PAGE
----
I am used to the notion of auto drivers as rough, rude people who will generally not co-operate with passengers. This preconception got a jolt when I noticed this man driving his autorickshaw in the traffic.

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It cannot be an easy life when your own mobility depends on a pair of crutches. I realized that this man, and many others like him, battle many disadvantages to earn their living. I have learnt to try and remove my prejudices, and look afresh at my ideas about my fellow-citizens.

Colourful buses….

April 11, 2017

One of the things that interest me very much is the wonderful colours of the buses that ply on our roads….the mofussil (sub-urban) buses, and those that connect the various towns of our State.

I had a bonanza when, on our way back from

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after seeing the rehabilitated elephants, we came to the Shivamogga bus terminus.

There were a whole row of colourful beauties. I won’t say anything more, but let the colours, the images and the words talk for themselves!

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For a break, here are a row of apples (iPads?)

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Another break with the co-existence of two species:

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Some more children:

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The Tiger Fighter bus had a lovely pic of Tipu fighting the tiger:

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I feasted my eyes as I took an ordinary-coloured bus to go back to Ayanur!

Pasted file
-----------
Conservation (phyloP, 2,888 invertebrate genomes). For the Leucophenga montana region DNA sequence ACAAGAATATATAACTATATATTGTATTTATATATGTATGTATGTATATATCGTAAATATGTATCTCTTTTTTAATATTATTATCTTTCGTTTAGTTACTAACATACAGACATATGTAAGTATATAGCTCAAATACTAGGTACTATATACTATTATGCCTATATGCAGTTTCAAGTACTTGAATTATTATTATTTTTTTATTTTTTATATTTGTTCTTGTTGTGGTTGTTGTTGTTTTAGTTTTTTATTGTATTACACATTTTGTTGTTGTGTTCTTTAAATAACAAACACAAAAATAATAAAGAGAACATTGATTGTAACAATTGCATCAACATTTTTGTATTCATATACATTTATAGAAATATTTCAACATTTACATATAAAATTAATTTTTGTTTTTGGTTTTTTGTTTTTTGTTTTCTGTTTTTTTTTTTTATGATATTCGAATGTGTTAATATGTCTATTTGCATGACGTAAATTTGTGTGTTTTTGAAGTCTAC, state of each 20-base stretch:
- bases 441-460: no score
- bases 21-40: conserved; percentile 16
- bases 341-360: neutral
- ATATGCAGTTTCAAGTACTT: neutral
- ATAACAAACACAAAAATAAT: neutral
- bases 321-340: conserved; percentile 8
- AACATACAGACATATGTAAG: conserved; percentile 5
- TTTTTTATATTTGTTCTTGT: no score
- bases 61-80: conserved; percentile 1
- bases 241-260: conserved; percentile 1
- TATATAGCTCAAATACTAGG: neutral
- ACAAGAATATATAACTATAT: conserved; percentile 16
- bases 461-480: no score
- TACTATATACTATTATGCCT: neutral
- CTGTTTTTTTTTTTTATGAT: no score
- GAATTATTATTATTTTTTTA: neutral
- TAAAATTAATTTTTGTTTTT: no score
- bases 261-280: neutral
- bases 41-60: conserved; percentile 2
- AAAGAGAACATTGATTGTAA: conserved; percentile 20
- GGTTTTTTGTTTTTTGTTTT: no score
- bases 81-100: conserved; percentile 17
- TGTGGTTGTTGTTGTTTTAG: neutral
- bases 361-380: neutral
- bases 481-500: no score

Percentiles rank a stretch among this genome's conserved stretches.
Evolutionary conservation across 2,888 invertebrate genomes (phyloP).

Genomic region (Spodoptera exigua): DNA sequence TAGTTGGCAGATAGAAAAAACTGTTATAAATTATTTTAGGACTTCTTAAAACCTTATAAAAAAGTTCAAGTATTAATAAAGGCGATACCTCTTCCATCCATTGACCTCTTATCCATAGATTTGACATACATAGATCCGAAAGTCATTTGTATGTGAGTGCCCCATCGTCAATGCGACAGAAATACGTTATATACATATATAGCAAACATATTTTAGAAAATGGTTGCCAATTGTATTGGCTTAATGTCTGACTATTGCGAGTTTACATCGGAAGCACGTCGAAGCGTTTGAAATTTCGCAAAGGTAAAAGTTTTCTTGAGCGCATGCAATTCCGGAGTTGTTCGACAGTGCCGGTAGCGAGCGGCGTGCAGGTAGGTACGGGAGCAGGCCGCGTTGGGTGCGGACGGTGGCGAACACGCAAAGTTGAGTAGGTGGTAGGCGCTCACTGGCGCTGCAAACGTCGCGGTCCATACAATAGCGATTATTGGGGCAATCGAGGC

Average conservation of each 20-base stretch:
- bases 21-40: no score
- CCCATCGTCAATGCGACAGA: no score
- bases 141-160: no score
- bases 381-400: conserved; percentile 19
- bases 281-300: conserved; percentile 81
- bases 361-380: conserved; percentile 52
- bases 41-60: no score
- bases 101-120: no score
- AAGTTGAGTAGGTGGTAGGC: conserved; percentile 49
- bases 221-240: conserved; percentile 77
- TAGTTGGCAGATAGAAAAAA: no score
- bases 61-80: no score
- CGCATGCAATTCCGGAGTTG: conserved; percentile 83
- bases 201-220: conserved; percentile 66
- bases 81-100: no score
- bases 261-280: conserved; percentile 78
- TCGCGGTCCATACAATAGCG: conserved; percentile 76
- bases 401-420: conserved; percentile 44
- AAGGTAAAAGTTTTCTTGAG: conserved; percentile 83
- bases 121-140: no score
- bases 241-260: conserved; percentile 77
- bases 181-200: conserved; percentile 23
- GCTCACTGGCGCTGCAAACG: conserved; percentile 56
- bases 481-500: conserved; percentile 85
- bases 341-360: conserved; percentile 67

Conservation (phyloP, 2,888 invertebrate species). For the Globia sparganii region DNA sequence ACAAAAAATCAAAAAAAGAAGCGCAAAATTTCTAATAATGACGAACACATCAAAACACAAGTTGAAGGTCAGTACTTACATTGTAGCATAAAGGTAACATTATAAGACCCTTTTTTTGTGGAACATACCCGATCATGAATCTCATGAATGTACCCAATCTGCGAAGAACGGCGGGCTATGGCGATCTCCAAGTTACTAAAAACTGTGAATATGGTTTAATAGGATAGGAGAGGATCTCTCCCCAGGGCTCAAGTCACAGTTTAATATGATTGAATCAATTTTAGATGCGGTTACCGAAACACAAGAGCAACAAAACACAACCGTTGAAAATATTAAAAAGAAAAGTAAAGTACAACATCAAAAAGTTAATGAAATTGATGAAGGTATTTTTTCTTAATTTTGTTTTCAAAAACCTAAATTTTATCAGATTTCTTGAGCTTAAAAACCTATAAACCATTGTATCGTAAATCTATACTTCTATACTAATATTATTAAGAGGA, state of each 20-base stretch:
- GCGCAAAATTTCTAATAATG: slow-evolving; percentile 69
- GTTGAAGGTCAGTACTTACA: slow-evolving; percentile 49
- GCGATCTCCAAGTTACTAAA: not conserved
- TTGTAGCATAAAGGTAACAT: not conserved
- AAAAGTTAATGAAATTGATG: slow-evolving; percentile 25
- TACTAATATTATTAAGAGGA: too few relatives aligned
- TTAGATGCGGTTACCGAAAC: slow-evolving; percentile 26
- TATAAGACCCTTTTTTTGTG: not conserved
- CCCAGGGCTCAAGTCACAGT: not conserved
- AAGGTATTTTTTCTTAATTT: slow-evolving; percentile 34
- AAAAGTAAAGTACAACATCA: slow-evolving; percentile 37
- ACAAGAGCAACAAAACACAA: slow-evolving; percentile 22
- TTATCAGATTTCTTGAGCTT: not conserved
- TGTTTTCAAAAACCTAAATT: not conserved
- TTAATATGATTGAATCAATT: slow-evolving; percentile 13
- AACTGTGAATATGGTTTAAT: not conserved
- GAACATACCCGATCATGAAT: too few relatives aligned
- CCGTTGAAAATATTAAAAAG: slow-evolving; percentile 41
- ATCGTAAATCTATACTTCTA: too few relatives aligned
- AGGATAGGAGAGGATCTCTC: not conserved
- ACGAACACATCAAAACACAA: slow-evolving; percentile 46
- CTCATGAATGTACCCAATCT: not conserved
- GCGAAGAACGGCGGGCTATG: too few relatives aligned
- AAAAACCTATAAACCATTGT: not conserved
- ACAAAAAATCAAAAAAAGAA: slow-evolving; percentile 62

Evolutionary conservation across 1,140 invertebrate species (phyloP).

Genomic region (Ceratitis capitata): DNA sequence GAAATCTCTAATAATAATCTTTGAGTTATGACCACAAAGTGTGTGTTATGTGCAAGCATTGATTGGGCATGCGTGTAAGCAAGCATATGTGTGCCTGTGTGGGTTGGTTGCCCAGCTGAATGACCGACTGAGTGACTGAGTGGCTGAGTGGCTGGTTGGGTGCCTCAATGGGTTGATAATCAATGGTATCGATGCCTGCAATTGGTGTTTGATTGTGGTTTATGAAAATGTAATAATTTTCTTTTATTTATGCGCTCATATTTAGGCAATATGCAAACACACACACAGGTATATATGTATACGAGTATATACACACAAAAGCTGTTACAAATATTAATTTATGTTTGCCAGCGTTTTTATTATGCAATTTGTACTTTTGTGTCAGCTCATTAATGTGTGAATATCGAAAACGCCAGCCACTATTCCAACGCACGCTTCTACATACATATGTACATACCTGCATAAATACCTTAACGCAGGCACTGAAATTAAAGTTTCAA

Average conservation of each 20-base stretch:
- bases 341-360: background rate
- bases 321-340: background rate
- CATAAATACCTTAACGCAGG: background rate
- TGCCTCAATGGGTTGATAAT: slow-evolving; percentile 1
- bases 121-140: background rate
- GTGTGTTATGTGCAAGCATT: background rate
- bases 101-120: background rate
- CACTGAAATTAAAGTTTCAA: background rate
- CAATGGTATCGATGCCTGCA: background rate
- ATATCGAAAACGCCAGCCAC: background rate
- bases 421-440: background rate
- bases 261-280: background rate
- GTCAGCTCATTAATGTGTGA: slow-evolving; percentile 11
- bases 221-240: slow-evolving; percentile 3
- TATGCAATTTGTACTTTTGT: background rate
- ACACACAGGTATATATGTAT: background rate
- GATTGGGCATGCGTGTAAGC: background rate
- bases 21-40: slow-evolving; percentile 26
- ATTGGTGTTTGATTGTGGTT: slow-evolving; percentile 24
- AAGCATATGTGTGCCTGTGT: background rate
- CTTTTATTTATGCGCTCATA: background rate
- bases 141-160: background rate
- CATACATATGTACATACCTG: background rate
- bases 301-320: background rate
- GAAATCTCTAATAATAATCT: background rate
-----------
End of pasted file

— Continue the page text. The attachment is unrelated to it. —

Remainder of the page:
Memories are made of this…

December 18, 2016

Many years hence, we’ll gently look back
On fading, black-and-white memories…
Of seeing many birds, of the winter sunshine,
Of the drive on roads with many trees….

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Road to Jigani, 181216

Things that tickled me

December 20, 2014

I love spotting funny signs..and here are a few!

Notice that the palm tree has been left alone 😀

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Corporte?

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A biblical sign, thanks to peeling paint!

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Subtle mistake, it *almost* sounds right!

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“She is my green beauty”!

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This one just says, “kannadigA” (one who belongs to Karnataka)

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Another anti-woman one (tranlsation by my friend Chandan)

Journey is towards Love,
But Girl is towards wealth
Mother’s milk is strength to the arms,
A girls kiss is dangerous to the pocket

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Not married?

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Pavilion can sometimes be a tough word:

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The royal flush:

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Poor guy, having lost of girls…

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Still smiling…

The road, the river, the birds, the beings…Galibore trip,221114

December 3, 2014

The road…

It unites so many lives.

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People drive on it

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Some just walk on it